10 Most Horrifying Parasites That Infect Humans

(Last Updated On: April 4, 2015)

Like something out of a horror movie, thinking of a worm making it across your eye sends chills down your spine, until you figure out it is actually happening. There is a parasitic worm moving slowly across your eyeball, and you can feel it. In the middle of the night, you wake up, in a cold sweat, completely dark and feel a burning sensation on your skin, reaching for the light switch to find where the burning is; a festering ulcer on your leg. This is when you find out you have a parasite using your skin as a womb to raise its young.
The thing is, parasites are found everywhere, in most living matter. A big part of these parasite don’t infect and stay in humans, they just leave us alone and go to our livestock or our pets. However, there are few specific parasites living in the dirty waters, contaminated soil and even in our pets that will gladly make a new dwelling area inside our stomach, skins, eye and brains, doing everything from simply using us as a vessel for their own means, to being our cause of death.
Listed below are the ten most horrific parasites that infect humans, in homage to Halloween and Nick Cutter’s gruesome (and topical) new horror novel The Troop.

10. Dicrocoelium Dendriticum

Spilled_Water_Bottle
Even if Dicrocoelium Dendriticum is not often a seen infection in humans, instead chooses to live in the stomach of a cow or another animal out for a late night graze, the parasite is known to infect humans too from time to time. Also called the Lancet Liver Fluke, the parasite’s first host is an ant. In facts, ants look like to be the most common method of infection. There was even a case of a man who got Dicrocoelium Dendriticum
by drinking bottled water that infected ants had contaminated. When the parasite enter the person, it settles in the bile ducts typically only causing small symptoms including bowel disturbances. In worse cases, the Dicrocoelium Dendriticum can become more harmful however, potentially making the tissue in the bile ducts swell, which causes enlargement and inflammation of the liver. Even of the Dicrocoelium Dendriticum is not seen often, next time you late a drink, it may still be wise to check your water bottle.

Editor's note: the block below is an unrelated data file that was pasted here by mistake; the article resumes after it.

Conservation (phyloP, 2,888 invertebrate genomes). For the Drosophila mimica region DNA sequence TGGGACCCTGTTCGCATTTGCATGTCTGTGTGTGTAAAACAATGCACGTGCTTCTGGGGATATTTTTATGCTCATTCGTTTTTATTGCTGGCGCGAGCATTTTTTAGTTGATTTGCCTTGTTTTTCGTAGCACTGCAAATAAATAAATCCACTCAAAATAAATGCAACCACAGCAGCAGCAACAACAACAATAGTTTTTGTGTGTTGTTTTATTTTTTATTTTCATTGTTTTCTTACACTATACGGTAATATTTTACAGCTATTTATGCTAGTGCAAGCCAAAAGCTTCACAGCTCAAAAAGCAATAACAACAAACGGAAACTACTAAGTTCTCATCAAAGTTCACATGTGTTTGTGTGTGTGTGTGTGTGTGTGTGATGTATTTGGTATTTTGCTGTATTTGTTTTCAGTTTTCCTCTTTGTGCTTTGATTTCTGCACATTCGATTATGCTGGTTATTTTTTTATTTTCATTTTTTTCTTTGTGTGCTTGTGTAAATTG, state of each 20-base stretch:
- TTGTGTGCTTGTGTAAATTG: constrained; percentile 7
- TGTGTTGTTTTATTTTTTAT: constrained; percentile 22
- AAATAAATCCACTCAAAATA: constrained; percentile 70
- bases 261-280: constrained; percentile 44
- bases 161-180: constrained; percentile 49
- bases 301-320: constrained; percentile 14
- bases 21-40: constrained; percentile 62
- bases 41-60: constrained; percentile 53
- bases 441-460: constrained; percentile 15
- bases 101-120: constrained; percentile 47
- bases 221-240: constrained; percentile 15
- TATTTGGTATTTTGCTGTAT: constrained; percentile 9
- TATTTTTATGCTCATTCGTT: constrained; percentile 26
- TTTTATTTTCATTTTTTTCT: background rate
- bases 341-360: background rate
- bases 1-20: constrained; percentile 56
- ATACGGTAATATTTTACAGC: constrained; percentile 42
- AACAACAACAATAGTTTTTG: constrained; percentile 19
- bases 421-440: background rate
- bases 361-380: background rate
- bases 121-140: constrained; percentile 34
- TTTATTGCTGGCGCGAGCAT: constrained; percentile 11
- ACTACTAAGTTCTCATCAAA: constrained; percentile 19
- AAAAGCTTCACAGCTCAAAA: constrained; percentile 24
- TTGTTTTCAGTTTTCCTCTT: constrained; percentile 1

9.Giardia Intestinalis

Giardia-Intestinalis
One of the most common parasites found in humans, good old Giardia is a truly worldwide, equal opportunity parasite. In fact Giardia will infect your pet cat, dog, even bird as well. Gotten from ingesting tiny microbial cysts hiding in stagnant, dirty water, infected food or faeces (yes, faeces), Giardia Intestinalis shows a couple of symptoms, from the easy enough to deal with bloating, loss of appetite and fatigue to the totally disgusting; noxious, uncontrollable gas with a smell that might make you or anybody near you to throw up, uncontrollable diarrhoea, which may have psu or blood and violent vomiting with again, the possibility for pus or blood. The good news? The parasite usually goes away after a few weeks in healthy people. The bad news? Giardia Intestinalis is only symptomatic in about half of those who have it, meaning it could be inside you at this very moment…

 

8. Tunga Penetrans

tunga